The diamond value chain is on the most value adding processes in the world. Between production and retail, revenues of market players increase by a factor of nearly 5x. Players in the extraction and production segment, and high-end retailers take the largest chunk of the margin.
In the report ‘The Global Diamond Report 2013’ Bain & Company analysed the value chain of the diamond sector. The analysis shows that the value of diamonds increases significantly as they travel through the pipeline from the mine to the final market, nearly quintupling over the course of the journey. Rough-diamond production generates revenues of $14.8 billion. The revenues grow to $47.2 billion when the diamonds are manufactured into jewelry and grow again to $72.1 billion when the jewelry is sold at retail. The greatest value to the process is added at the jewelry manufacturing and retail stages.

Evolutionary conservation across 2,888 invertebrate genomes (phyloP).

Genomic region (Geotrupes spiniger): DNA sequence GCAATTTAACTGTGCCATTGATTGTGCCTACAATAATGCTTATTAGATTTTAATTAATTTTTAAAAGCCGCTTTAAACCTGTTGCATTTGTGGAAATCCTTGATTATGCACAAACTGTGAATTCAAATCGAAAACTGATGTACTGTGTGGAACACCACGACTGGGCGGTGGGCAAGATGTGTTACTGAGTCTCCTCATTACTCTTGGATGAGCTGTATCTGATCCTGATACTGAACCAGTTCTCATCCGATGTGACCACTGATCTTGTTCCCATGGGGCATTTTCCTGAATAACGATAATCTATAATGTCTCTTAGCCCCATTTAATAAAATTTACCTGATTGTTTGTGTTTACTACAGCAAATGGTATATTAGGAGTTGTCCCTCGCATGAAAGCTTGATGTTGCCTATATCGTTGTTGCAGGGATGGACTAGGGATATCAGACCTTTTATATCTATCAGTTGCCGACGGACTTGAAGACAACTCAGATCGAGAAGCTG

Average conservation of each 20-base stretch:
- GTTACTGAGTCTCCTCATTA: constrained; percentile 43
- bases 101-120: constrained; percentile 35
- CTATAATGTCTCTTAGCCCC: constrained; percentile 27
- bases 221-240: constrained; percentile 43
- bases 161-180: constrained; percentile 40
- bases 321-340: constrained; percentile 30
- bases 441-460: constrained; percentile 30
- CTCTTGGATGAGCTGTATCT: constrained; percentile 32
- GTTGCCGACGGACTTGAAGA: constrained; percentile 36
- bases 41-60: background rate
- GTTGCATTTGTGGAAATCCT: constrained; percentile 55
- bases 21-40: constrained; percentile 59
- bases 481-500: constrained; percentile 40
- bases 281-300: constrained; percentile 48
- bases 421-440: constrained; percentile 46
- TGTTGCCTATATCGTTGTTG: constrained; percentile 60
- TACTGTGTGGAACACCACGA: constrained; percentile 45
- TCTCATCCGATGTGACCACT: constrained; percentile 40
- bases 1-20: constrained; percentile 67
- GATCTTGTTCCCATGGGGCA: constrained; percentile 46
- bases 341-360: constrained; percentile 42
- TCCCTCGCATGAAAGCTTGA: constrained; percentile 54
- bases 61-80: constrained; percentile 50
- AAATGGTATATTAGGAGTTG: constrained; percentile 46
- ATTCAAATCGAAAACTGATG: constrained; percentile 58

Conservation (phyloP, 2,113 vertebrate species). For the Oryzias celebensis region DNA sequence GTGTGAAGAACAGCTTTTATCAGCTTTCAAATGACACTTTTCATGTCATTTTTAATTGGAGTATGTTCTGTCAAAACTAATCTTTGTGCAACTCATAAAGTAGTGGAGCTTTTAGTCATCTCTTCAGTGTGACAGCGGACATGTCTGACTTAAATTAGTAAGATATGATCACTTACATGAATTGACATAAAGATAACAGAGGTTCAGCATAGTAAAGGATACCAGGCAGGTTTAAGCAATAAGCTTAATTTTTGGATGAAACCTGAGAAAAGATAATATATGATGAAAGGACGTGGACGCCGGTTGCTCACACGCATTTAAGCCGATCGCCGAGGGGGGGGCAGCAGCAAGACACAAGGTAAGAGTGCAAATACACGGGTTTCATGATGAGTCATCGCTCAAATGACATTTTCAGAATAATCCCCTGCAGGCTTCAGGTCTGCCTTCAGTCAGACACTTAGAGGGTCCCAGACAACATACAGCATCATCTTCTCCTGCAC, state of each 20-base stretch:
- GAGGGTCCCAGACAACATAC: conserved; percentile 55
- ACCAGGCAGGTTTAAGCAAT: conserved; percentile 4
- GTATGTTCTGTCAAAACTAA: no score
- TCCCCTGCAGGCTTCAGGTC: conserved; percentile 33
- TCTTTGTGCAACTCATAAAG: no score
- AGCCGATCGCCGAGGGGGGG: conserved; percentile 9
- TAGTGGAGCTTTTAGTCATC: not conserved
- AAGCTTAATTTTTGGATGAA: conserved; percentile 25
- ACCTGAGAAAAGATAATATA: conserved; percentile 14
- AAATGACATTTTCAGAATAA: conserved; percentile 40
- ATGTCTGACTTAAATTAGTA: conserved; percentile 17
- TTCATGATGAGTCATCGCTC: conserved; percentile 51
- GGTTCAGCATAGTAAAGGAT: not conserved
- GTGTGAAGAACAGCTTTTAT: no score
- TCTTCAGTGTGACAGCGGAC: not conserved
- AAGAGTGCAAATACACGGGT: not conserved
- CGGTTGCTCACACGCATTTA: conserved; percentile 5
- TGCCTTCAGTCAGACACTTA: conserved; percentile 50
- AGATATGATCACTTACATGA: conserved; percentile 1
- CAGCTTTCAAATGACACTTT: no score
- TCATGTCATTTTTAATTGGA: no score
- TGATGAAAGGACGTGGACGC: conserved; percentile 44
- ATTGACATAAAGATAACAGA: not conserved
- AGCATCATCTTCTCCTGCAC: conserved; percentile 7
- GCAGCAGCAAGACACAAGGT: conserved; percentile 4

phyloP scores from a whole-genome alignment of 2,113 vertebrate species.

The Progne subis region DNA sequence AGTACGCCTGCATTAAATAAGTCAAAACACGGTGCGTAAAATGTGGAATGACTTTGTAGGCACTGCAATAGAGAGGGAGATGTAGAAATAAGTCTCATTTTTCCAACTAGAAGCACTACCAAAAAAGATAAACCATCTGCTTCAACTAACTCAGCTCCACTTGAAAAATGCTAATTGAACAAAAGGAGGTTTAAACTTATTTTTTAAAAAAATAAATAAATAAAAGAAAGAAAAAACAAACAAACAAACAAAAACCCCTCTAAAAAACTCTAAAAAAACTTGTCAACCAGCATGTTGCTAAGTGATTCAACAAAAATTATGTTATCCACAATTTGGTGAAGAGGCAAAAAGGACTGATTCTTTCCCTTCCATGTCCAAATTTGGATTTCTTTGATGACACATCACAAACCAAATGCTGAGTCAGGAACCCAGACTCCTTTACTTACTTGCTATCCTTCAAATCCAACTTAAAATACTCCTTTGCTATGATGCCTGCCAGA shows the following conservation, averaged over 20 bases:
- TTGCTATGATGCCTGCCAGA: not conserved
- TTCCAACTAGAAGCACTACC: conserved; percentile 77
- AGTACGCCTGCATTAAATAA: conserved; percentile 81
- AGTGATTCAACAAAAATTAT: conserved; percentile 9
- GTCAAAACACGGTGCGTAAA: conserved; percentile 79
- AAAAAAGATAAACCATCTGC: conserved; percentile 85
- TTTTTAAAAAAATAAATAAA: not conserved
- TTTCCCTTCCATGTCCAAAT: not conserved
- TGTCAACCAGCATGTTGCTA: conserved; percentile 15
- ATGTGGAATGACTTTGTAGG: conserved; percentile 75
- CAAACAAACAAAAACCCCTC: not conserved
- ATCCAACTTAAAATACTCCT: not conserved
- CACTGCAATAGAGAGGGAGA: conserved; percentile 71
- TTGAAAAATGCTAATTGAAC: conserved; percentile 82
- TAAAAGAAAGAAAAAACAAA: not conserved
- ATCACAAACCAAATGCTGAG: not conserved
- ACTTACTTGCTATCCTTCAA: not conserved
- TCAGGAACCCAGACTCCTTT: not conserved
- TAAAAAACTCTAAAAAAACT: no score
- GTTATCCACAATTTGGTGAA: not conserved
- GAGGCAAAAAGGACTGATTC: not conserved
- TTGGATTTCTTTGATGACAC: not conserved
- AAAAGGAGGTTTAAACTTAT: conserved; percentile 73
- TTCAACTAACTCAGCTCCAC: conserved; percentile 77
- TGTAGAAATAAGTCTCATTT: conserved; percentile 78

The consultants also conclude that the value added to the process does not necessarily coincide with the margins for companies. Rough-diamond producers, such as De Beers, Rio Tinto and BHP Billiton, are in the most lucrative part of the value chain, boasting profit margins of 16–20%. The only other segment of the market that generates comparable margins is retail, where large chains such as Tiffany & Company and Cartier can achieve margins of 11–14%.
Other points along the value chain are far less profitable, with players at the cutting and polishing stage generating profit margins of 1–8%. This explains according to Bain why players at the cutting and polishing stage are also frequently involved in other activities along the value chain, so that they can gain additional margin from those activities.